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    'Staff publications' is the digital repository of Wageningen University & Research

    'Staff publications' contains references to publications authored by Wageningen University staff from 1976 onward.

    Publications authored by the staff of the Research Institutes are available from 1995 onwards.

    Full text documents are added when available. The database is updated daily and currently holds about 240,000 items, of which 72,000 in open access.

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Record number 497994
Title The role of vegetation patches and antecedent soil moisture conditions in runoff and erosion connectivity in a 4-times burnt pine stand.
Author(s) Regensburg, Taco; Pelayo, Oscar Gonzalez; Martins, M.; Hosseini, M.R.; Keesstra, S.D.; Keizer, Jan Jacob
Event EGU General Assembly 2015, Vienna, 2015-04-12/2015-04-17
Department(s) Soil Physics and Land Management
Publication type Abstract in scientific journal or proceedings
Publication year 2015
Abstract As part of the EU-FP7 project CASCADE, which addresses tipping-points in land degradation of Mediterranean
ecosystems, the degradation drivers of repeated wildfires and post-fire drought spell are being studied in maritime
pine stands in north-central Portugal. Preliminary results indicated that overland flow and sediment losses were
markedly higher at 4–times burnt sites than at one-time burnt sites and, at the same time, that they were markedly
higher at recently burnt than long-unburnt sites. These results, however, concerned micro-plots where post-fire
recovery was mainly due to seeders and, as a consequence, rather reduced during the study period of the first two
years following the wildfire (“inter-patches”). In the framework of COST Action ES1306 (Connecting European
Connectivity Research), the present follow-up study aimed at assessing how the overland flow and erosion generated
at such inter-patches would be “handled” by downslope vegetation patches and, in particular, patches where
the main shrub species in the study area, Pterospartum tridentatum, had re-sprouted. More specifically, this study
wanted to assess: (i) how the sink function of these vegetation patches was influenced by potential flow length or
the length of the upslope inter-patch; and (ii) how it varied through time and, in particular, with antecedent soil
moisture content. The study site is a south-west facing slope in an area that had burnt, with moderate severity, in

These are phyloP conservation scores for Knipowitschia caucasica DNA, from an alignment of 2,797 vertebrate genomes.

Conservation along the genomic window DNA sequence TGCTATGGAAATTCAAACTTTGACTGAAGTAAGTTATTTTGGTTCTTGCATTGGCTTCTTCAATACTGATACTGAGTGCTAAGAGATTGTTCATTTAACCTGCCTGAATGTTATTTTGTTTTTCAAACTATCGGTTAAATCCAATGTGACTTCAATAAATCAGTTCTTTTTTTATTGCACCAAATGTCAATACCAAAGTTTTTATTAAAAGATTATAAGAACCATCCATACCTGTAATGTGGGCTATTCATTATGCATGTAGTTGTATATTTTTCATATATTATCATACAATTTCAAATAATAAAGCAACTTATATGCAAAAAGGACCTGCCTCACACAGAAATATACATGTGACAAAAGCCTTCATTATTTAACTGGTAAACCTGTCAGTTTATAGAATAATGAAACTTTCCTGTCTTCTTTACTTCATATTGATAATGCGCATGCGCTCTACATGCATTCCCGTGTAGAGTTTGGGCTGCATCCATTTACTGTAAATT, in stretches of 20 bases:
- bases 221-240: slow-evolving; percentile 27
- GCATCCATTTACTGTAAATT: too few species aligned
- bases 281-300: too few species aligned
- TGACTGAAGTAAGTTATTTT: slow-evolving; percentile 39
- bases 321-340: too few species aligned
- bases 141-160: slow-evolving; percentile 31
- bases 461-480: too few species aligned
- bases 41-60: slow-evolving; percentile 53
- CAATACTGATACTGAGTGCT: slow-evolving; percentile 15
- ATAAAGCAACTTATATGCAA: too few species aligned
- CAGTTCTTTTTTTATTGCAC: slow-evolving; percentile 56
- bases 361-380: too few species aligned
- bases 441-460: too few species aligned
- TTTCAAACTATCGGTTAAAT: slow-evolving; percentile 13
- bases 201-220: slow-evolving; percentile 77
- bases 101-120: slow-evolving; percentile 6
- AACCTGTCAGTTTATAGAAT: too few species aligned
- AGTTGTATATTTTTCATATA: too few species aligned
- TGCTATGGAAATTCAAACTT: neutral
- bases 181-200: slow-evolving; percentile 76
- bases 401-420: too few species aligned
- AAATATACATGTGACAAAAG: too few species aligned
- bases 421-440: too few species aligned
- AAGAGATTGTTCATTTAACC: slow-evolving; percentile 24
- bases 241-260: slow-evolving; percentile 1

early September 2012 and three more times before that since 1975 (as of when burnt area maps are available).
By the time of the 2012-fire, it was covered by a sparse maritime pine stand that was roughly 7-years old. During
October 2014, the study site was instrumented with a total of 12 bounded runoff plots, equally divided over the
three slope sections (upper, middle and lower). At each slope section, four types of plots were laid out using square
plots of 50 cm x 50 cm as basic building blocks. They were: (i) single inter-patch (50 cm x 50 cm); (ii) double interpatch
(50 cm x 100 cm); (iii) vegetation patch plus single upslope inter-patch (50 cm x 100 cm); (iv) vegetation
patch plus double upslope inter-patch (50 cm x 150 cm). This experimental design was envisaged to address the
following hypotheses: (i) runoff and erosion connectivity increase with increasing length of up-slope inter-patches;
(ii) vegetation patches act as effective sinks of run-on and transported sediments from upslope inter-patches; (iii)
the sink function of the vegetation patches is related to the influence of the shrubs on antecedent soil moisture conditions.
The latter hypothesis is tested by means of replicate but unbounded plots next to the above-mentioned 150
cm-long bounded, being instrumented with EC-5 soil moisture sensors to automatically record topsoil moisture
contents in a vegetation patch and upslope inter-patches. The very first results are pointing towards a confirmation
of the first two of the above-mentioned hypotheses.
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